FAQ

Q1. What is Section 80TTA of the Income Tax Act, 1961?

Section 80TTA of the Income Tax Act, 1961 allows for deduction of interest earned from the savings bank account by the assessee during the relevant financial year.


Q2. Who can avail a deduction under Section 80TTA?

Deduction under Section 80TTA is allowable to the following types of assessees for interest earned from savings account in India:

  • Resident Individuals

  • Non-Resident Individuals having NRO Account in India

  • Hindu Undivided Family (HUF)


Q3. Who cannot avail a deduction under Section 80TTA?

Deduction under Section 80TTA is not allowable in case: where the income derived from the savings account held by the assessee on behalf of the partnership firm or Association of Persons (AOP) or Body of Individuals (BOI). Thus, a partner or a member of the partnership firm or AOP or BOI respectively maintaining the savings bank account on behalf of such a firm or entity, cannot claim deduction under Section 80TTA.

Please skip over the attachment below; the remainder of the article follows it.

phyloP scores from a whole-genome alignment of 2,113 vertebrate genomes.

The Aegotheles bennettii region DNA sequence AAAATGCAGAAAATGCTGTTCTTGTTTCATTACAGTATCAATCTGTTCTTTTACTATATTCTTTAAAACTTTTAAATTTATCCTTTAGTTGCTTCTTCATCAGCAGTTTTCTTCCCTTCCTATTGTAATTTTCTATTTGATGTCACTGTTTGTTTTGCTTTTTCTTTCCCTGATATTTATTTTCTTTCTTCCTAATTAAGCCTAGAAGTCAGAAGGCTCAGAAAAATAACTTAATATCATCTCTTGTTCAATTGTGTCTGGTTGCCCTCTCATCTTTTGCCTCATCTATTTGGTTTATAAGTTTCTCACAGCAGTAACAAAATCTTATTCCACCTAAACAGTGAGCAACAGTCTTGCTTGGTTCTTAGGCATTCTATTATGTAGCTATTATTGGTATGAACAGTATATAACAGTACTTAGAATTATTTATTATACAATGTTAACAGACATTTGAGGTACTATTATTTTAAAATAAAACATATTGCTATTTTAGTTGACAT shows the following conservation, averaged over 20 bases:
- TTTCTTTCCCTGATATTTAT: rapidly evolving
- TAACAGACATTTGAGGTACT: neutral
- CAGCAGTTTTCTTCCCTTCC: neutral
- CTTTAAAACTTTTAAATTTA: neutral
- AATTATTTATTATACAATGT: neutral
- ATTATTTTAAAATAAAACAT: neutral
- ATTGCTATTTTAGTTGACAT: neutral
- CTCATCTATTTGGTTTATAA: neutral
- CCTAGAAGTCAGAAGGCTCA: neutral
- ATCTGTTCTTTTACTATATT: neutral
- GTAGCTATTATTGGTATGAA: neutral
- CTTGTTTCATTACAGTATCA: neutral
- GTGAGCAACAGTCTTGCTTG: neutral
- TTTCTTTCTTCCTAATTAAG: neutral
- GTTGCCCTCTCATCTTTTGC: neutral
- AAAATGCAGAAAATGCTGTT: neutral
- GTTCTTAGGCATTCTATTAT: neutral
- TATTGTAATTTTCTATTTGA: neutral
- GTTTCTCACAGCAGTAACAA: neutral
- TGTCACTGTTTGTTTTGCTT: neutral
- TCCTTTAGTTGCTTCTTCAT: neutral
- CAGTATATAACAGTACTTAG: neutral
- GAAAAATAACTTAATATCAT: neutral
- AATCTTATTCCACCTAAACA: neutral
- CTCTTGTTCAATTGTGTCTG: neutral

Q4. Which income is eligible for deduction under Section 80TTA?

Section 80TTA lists the types of interest income that individuals or HUFs can claim. The following are the incomes eligible for deduction under Section 80TTA:

  • Interest income from savings bank accounts held with the bank or banking institution.

  • Interest income from savings accounts maintained with the co-operative society engaged in the banking business


Q5. What is the maximum deduction allowed under Section 80TTA?

A maximum deduction of INR 10,000 can be claimed under Section 80TTA. However, if the amount of interest from a savings account is less than INR 10,000, then such an amount will be allowed as a deduction.


Q6. Can a Non-Resident Indian (NRI) claim deduction under Section 80TTA?

Yes. An NRI can claim deduction under Section 80TTA provided a Non-Resident Ordinary (NRO) Account is maintained by him in India.